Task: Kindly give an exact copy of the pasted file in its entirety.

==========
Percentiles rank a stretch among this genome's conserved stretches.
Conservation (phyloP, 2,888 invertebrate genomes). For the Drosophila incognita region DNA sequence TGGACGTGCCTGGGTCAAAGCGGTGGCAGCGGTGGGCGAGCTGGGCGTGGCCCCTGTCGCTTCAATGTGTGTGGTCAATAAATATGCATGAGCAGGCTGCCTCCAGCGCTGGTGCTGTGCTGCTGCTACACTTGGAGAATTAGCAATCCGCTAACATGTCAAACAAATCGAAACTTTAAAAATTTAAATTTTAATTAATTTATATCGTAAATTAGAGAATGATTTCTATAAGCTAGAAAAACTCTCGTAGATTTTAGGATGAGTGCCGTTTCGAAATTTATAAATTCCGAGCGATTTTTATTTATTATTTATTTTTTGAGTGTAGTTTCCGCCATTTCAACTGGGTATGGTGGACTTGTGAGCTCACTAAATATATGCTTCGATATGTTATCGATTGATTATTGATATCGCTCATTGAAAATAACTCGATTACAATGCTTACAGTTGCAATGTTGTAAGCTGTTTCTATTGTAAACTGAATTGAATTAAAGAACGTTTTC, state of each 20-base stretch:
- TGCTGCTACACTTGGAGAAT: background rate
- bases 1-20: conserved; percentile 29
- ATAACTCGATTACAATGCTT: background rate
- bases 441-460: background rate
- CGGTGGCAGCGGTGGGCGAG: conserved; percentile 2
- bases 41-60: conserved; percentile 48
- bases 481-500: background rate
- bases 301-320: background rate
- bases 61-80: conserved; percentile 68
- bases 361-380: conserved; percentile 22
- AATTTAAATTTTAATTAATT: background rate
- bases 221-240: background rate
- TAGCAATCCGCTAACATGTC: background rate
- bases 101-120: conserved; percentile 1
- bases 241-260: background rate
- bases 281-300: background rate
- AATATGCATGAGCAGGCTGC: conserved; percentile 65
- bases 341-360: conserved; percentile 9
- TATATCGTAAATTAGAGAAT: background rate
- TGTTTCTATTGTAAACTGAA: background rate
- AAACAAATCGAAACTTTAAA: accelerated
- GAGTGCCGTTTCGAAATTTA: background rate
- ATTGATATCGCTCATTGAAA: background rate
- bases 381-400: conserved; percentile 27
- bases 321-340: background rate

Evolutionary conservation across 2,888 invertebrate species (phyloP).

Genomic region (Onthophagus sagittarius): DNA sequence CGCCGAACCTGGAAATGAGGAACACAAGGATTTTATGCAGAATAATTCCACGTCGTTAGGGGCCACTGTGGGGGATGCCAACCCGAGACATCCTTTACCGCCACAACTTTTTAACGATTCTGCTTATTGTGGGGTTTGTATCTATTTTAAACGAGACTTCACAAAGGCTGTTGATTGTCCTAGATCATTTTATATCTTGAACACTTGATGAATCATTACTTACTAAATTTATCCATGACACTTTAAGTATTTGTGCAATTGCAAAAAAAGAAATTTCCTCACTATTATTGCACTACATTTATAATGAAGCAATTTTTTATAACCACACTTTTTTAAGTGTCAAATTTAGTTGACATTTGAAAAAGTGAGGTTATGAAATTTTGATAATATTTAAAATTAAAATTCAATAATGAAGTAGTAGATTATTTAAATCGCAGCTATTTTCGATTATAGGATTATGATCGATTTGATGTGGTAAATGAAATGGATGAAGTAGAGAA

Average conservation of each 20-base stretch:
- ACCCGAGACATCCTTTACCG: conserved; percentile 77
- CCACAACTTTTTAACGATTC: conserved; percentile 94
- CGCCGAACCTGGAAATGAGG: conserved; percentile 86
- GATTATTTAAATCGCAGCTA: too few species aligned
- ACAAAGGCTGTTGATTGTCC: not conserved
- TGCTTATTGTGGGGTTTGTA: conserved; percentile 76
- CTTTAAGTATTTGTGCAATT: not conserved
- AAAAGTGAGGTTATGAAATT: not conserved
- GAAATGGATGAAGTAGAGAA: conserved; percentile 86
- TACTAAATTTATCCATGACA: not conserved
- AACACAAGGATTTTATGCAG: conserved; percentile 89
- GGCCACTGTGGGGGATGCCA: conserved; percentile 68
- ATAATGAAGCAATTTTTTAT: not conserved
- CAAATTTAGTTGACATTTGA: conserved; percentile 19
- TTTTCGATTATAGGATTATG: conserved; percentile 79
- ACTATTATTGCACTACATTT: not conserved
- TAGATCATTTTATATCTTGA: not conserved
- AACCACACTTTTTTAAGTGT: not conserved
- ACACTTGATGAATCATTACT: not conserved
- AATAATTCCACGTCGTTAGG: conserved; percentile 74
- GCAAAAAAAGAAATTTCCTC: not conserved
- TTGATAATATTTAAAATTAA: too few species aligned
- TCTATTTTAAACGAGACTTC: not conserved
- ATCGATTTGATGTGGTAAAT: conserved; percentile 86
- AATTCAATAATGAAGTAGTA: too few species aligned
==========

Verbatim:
Percentiles rank a stretch among this genome's conserved stretches.
Conservation (phyloP, 2,888 invertebrate genomes). For the Drosophila incognita region DNA sequence TGGACGTGCCTGGGTCAAAGCGGTGGCAGCGGTGGGCGAGCTGGGCGTGGCCCCTGTCGCTTCAATGTGTGTGGTCAATAAATATGCATGAGCAGGCTGCCTCCAGCGCTGGTGCTGTGCTGCTGCTACACTTGGAGAATTAGCAATCCGCTAACATGTCAAACAAATCGAAACTTTAAAAATTTAAATTTTAATTAATTTATATCGTAAATTAGAGAATGATTTCTATAAGCTAGAAAAACTCTCGTAGATTTTAGGATGAGTGCCGTTTCGAAATTTATAAATTCCGAGCGATTTTTATTTATTATTTATTTTTTGAGTGTAGTTTCCGCCATTTCAACTGGGTATGGTGGACTTGTGAGCTCACTAAATATATGCTTCGATATGTTATCGATTGATTATTGATATCGCTCATTGAAAATAACTCGATTACAATGCTTACAGTTGCAATGTTGTAAGCTGTTTCTATTGTAAACTGAATTGAATTAAAGAACGTTTTC, state of each 20-base stretch:
- TGCTGCTACACTTGGAGAAT: background rate
- bases 1-20: conserved; percentile 29
- ATAACTCGATTACAATGCTT: background rate
- bases 441-460: background rate
- CGGTGGCAGCGGTGGGCGAG: conserved; percentile 2
- bases 41-60: conserved; percentile 48
- bases 481-500: background rate
- bases 301-320: background rate
- bases 61-80: conserved; percentile 68
- bases 361-380: conserved; percentile 22
- AATTTAAATTTTAATTAATT: background rate
- bases 221-240: background rate
- TAGCAATCCGCTAACATGTC: background rate
- bases 101-120: conserved; percentile 1
- bases 241-260: background rate
- bases 281-300: background rate
- AATATGCATGAGCAGGCTGC: conserved; percentile 65
- bases 341-360: conserved; percentile 9
- TATATCGTAAATTAGAGAAT: background rate
- TGTTTCTATTGTAAACTGAA: background rate
- AAACAAATCGAAACTTTAAA: accelerated
- GAGTGCCGTTTCGAAATTTA: background rate
- ATTGATATCGCTCATTGAAA: background rate
- bases 381-400: conserved; percentile 27
- bases 321-340: background rate

Evolutionary conservation across 2,888 invertebrate species (phyloP).

Genomic region (Onthophagus sagittarius): DNA sequence CGCCGAACCTGGAAATGAGGAACACAAGGATTTTATGCAGAATAATTCCACGTCGTTAGGGGCCACTGTGGGGGATGCCAACCCGAGACATCCTTTACCGCCACAACTTTTTAACGATTCTGCTTATTGTGGGGTTTGTATCTATTTTAAACGAGACTTCACAAAGGCTGTTGATTGTCCTAGATCATTTTATATCTTGAACACTTGATGAATCATTACTTACTAAATTTATCCATGACACTTTAAGTATTTGTGCAATTGCAAAAAAAGAAATTTCCTCACTATTATTGCACTACATTTATAATGAAGCAATTTTTTATAACCACACTTTTTTAAGTGTCAAATTTAGTTGACATTTGAAAAAGTGAGGTTATGAAATTTTGATAATATTTAAAATTAAAATTCAATAATGAAGTAGTAGATTATTTAAATCGCAGCTATTTTCGATTATAGGATTATGATCGATTTGATGTGGTAAATGAAATGGATGAAGTAGAGAA

Average conservation of each 20-base stretch:
- ACCCGAGACATCCTTTACCG: conserved; percentile 77
- CCACAACTTTTTAACGATTC: conserved; percentile 94
- CGCCGAACCTGGAAATGAGG: conserved; percentile 86
- GATTATTTAAATCGCAGCTA: too few species aligned
- ACAAAGGCTGTTGATTGTCC: not conserved
- TGCTTATTGTGGGGTTTGTA: conserved; percentile 76
- CTTTAAGTATTTGTGCAATT: not conserved
- AAAAGTGAGGTTATGAAATT: not conserved
- GAAATGGATGAAGTAGAGAA: conserved; percentile 86
- TACTAAATTTATCCATGACA: not conserved
- AACACAAGGATTTTATGCAG: conserved; percentile 89
- GGCCACTGTGGGGGATGCCA: conserved; percentile 68
- ATAATGAAGCAATTTTTTAT: not conserved
- CAAATTTAGTTGACATTTGA: conserved; percentile 19
- TTTTCGATTATAGGATTATG: conserved; percentile 79
- ACTATTATTGCACTACATTT: not conserved
- TAGATCATTTTATATCTTGA: not conserved
- AACCACACTTTTTTAAGTGT: not conserved
- ACACTTGATGAATCATTACT: not conserved
- AATAATTCCACGTCGTTAGG: conserved; percentile 74
- GCAAAAAAAGAAATTTCCTC: not conserved
- TTGATAATATTTAAAATTAA: too few species aligned
- TCTATTTTAAACGAGACTTC: not conserved
- ATCGATTTGATGTGGTAAAT: conserved; percentile 86
- AATTCAATAATGAAGTAGTA: too few species aligned